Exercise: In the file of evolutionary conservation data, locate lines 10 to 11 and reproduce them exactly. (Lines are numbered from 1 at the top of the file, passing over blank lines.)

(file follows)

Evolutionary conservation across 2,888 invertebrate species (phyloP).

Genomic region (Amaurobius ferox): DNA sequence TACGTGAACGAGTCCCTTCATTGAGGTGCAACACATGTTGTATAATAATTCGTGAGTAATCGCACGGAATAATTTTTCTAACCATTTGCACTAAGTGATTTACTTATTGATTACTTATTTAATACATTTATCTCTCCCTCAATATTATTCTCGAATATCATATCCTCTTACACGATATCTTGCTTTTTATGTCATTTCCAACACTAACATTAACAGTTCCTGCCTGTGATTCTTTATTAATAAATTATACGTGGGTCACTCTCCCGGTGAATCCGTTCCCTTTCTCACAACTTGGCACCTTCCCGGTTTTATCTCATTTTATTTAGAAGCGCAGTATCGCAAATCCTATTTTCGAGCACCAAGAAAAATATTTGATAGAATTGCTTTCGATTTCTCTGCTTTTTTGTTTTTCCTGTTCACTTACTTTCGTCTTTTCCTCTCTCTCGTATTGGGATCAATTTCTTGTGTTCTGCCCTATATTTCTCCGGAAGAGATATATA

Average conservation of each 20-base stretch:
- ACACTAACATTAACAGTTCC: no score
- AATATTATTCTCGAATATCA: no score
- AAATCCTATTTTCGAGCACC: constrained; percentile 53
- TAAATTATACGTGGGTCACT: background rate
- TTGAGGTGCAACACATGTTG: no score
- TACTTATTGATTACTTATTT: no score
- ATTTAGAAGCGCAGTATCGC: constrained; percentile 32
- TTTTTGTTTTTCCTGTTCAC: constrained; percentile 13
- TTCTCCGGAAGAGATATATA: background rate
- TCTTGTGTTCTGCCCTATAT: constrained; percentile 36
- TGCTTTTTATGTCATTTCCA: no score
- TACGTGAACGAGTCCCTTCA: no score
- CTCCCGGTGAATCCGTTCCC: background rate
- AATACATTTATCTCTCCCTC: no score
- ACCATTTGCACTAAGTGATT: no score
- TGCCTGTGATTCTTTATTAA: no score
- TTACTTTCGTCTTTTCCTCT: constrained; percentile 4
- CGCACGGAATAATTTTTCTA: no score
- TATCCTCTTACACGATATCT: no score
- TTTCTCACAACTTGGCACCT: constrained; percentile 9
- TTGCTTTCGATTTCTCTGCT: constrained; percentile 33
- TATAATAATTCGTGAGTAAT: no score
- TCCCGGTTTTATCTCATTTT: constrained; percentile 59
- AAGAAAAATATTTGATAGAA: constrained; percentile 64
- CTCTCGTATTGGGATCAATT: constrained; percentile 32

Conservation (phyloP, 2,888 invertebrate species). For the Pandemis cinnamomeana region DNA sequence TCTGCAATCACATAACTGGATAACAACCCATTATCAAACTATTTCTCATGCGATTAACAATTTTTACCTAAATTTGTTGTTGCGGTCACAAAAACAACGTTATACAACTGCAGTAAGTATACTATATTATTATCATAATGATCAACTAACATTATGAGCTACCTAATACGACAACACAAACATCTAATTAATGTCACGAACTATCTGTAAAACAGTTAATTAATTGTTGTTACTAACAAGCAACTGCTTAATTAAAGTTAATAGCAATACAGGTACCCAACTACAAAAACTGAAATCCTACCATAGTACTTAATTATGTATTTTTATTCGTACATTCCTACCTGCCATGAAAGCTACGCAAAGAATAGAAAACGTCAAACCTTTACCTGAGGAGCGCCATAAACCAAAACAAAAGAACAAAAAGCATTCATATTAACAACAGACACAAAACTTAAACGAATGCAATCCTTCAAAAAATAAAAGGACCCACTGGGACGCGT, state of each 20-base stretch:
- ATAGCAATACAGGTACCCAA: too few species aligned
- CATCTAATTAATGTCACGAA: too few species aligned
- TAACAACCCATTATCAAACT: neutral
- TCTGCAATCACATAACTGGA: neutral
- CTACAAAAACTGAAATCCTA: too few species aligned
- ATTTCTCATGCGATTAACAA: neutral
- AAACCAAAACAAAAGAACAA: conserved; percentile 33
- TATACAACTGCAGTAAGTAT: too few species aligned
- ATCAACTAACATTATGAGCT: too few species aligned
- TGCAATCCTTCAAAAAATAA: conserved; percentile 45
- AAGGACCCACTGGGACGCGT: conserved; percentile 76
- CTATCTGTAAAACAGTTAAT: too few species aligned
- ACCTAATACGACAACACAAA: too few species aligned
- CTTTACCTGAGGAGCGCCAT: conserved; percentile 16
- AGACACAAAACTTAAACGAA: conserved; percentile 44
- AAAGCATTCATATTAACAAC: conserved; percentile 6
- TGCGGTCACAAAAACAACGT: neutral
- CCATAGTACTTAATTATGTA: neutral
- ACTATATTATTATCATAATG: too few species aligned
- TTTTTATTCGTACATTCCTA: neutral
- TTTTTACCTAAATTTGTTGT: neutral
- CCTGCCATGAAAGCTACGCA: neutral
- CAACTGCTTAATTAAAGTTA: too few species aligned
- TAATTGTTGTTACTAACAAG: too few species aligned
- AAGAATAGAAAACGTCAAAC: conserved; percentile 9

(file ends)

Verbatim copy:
- ATTTAGAAGCGCAGTATCGC: constrained; percentile 32
- TTTTTGTTTTTCCTGTTCAC: constrained; percentile 13